I would like to learn vb6.. I have NO experience in code... Is this something i could teach my self with books and stuff... What kind of math skills are required???

VB as such is pretty easy language to learn for a beginner. So don't worry, you can easily learn VB using some good books and reading forum threads for the problems people have previously faced.

No math as such is required for coding VB applications, but then again it depends on the kind of domain you are interacting with. But for general purpose application development, only school level mathematics is required.

well thats good news... can you recomend any books to get me started

I found the Wrox Press books really helpful when I was trying to teach myself. Though I did have a grasp of BASIC from many years ago.

VB6 came out nearly 10 years ago and apart from maintaining old apps nobody really uses it (I'll probably get told otherwise but nobody uses it for anything serious).

I suggest you try learning something that people currently use; the old VB developers now tend to be using VB.net or C#.

You can get Visual Studio Express that should be suitable for learning the ins and outs of the language but it is limited and the full version is expensive.

vb6 is easy for beginners im studying it at college but started when i was 13 and its very good to learn.

Basic high school algebra at most is all the maths stuff you need (and a knowlege of operator order i.e where to use brackets in calculations)

VB6 came out nearly 10 years ago and apart from maintaining old apps nobody really uses it (I'll probably get told otherwise but nobody uses it for anything serious).

See this thread, starting 3rd post from the bottom... ;)

See this thread, starting 3rd post from the bottom... ;)

:D

Yeah, I guess Mr. Mel went a bit far away saying that thing. Must have made all the VB programmers reading that post kill him...;)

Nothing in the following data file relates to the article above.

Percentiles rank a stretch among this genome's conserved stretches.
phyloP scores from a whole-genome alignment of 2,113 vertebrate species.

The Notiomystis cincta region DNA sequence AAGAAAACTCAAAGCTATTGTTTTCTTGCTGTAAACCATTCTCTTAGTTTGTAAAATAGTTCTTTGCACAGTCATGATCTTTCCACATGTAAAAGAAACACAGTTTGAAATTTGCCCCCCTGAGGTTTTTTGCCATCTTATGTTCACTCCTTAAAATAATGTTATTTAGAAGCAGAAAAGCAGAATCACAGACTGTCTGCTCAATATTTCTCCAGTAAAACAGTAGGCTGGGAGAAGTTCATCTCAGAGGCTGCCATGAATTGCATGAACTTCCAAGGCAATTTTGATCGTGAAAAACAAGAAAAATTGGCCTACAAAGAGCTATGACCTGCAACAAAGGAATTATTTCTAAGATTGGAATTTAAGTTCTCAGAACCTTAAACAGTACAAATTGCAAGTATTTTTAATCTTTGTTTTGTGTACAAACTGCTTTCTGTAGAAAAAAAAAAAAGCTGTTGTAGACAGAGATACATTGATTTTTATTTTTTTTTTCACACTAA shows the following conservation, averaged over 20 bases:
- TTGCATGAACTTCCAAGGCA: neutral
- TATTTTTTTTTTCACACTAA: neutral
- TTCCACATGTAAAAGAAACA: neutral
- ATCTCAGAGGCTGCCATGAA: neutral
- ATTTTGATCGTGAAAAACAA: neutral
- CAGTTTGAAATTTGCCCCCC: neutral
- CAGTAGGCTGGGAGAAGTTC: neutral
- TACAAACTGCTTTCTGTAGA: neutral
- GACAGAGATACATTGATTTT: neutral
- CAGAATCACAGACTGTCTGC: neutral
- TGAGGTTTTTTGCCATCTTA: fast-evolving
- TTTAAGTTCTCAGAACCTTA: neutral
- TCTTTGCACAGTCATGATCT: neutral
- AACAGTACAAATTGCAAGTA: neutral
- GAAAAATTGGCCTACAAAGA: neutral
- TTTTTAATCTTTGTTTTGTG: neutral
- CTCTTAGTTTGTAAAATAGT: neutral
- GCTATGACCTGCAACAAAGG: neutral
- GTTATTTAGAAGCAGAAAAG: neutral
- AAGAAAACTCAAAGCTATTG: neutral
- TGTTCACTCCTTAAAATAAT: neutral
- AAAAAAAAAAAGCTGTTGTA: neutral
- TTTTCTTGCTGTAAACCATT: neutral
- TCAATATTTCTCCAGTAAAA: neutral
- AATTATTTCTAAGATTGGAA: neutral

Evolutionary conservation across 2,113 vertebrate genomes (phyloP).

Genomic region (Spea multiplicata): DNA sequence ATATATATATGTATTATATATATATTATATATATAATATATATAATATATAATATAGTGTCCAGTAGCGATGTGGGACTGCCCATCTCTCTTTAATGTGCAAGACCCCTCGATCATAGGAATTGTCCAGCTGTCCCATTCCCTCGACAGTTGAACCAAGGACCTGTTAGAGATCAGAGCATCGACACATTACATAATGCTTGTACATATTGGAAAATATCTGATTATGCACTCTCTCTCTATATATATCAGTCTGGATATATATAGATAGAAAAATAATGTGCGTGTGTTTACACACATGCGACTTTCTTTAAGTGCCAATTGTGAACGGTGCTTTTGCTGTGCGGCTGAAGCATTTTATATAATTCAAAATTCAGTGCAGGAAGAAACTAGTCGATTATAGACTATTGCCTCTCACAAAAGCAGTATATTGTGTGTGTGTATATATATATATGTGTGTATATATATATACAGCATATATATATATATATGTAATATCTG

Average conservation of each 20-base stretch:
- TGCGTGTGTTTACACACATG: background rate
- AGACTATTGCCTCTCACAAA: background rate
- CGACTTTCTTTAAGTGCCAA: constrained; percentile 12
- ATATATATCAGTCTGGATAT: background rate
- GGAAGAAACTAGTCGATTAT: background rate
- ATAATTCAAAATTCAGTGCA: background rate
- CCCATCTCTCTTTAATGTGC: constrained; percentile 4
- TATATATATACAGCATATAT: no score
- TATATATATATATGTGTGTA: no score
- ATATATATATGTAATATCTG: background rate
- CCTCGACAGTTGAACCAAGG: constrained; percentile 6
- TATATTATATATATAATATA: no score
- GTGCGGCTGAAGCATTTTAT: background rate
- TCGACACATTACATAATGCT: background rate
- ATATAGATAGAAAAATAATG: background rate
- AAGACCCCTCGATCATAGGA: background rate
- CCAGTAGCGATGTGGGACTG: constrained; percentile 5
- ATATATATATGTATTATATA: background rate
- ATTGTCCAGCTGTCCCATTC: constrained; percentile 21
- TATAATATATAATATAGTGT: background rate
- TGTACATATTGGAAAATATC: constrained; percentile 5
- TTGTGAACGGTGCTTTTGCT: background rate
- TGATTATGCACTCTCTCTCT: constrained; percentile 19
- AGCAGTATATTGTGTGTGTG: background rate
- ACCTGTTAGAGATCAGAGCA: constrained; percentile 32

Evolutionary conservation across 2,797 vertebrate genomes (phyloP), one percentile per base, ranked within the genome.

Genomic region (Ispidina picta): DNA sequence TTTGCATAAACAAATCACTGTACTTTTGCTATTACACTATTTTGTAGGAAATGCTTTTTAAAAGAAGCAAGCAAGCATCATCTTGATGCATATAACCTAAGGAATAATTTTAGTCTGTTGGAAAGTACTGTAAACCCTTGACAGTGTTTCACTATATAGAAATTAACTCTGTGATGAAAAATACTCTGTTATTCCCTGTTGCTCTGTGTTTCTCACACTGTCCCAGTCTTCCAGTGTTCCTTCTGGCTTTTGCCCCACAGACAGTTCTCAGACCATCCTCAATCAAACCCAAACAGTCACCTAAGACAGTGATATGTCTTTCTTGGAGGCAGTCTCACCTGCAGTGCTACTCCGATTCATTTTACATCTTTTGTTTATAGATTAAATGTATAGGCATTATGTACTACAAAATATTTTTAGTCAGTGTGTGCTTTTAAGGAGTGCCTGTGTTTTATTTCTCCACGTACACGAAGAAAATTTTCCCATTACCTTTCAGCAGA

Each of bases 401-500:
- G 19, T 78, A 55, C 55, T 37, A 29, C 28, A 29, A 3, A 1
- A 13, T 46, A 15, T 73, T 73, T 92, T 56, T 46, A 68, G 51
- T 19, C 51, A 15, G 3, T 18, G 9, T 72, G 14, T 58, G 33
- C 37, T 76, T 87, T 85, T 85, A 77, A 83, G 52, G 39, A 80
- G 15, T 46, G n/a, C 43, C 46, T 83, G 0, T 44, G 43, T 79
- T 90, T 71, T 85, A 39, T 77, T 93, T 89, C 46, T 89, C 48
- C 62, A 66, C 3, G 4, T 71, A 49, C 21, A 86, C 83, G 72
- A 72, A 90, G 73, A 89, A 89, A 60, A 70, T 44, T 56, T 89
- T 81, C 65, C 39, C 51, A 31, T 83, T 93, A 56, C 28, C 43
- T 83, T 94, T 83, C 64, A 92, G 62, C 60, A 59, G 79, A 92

I guess the last contract I worked on left a bad VB6 related taste in my mouth.

If you want to start with something like that I'd recommend Delphi - at least it will get you into good habbits and your code may have a chance of not looking slightly spaghettiish

VB express is free
VB6 costs like £10 for working model
and i gotthe whole of VS 2005 Standard edition on an acedemic licence for £40

VB express is free
VB6 costs like £10 for working model
and i gotthe whole of VS 2005 Standard edition on an acedemic licence for £40

Delphi is priced similarlay (personal is free, Delphi 5 (which came out at roughly the same time as VB6 costs peanuts) and the latest educational licences of Delphi cost about 50 quid.

We are straying from the thread; having used both though (am sure other people who have used both environments will agree) that with Delphi it is easier to produce good code and it gets you into good habbits, not to mention the fact that its a LOT faster and has proper OO capabilities, a better UI than VB6 (MS poached the guy who lead the project to make VS and .net) and is just generally a better product/language/way of life.

i tried delphi when i first started coding and found it too cryptic. I found c# to be much the same too

I found the following books really helpful, when I was learning VB6. Both come from Wrox Press, and are written by a guy with a great sense of humour (which can really alleviate the hard work).
I don't know if they are still in print, but I've added the ISBN's, as you may be able to get hold of them through a library.

Peter Wright - Beginning Visual Basic 6 - ISBN 1-861001-05-3
Peter Wright - Beginning Visual Basic 6 Objects - ISBN 1-861001-72-X

It's important that you read the books in that order, as you could call the second one a "sequel".

If you want to learn VBA, then

Steve Cummings - VBA for Dummies - ISBN-0-7645-0258-1

is a good one, though not as humorous or well-constructed as the previous two.

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